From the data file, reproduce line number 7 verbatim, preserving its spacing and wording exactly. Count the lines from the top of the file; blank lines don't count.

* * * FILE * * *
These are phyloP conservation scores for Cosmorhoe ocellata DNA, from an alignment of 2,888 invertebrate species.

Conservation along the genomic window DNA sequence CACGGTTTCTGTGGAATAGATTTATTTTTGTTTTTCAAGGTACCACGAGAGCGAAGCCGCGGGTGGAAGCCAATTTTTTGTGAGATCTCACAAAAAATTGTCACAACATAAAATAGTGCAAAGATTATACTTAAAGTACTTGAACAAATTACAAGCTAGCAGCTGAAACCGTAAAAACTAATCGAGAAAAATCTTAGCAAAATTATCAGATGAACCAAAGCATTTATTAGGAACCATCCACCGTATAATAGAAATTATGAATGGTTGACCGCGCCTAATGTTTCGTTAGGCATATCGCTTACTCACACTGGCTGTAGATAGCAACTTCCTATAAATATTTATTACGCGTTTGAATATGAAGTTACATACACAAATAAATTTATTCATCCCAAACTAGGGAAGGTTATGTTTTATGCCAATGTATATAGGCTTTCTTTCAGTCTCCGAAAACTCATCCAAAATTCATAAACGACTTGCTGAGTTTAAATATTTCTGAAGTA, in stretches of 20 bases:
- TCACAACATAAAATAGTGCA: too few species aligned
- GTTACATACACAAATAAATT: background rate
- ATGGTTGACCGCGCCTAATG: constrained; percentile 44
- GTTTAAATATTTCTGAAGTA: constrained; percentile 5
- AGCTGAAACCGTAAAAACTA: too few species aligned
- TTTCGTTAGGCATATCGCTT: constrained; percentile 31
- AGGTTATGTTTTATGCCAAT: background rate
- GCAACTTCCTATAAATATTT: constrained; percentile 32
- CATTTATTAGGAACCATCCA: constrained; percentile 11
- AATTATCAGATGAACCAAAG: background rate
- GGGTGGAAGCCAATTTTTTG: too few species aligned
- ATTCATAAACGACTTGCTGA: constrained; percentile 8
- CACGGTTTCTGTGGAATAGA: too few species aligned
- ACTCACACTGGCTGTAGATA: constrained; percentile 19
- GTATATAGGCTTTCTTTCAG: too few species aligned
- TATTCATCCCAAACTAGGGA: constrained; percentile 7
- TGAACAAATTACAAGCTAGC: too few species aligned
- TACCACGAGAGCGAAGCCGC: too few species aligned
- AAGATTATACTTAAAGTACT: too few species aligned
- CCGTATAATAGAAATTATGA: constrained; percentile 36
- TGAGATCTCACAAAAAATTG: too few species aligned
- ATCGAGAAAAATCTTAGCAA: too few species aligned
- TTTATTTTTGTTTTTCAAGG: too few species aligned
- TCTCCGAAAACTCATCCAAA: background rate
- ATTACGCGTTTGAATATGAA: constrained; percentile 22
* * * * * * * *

- AGCTGAAACCGTAAAAACTA: too few species aligned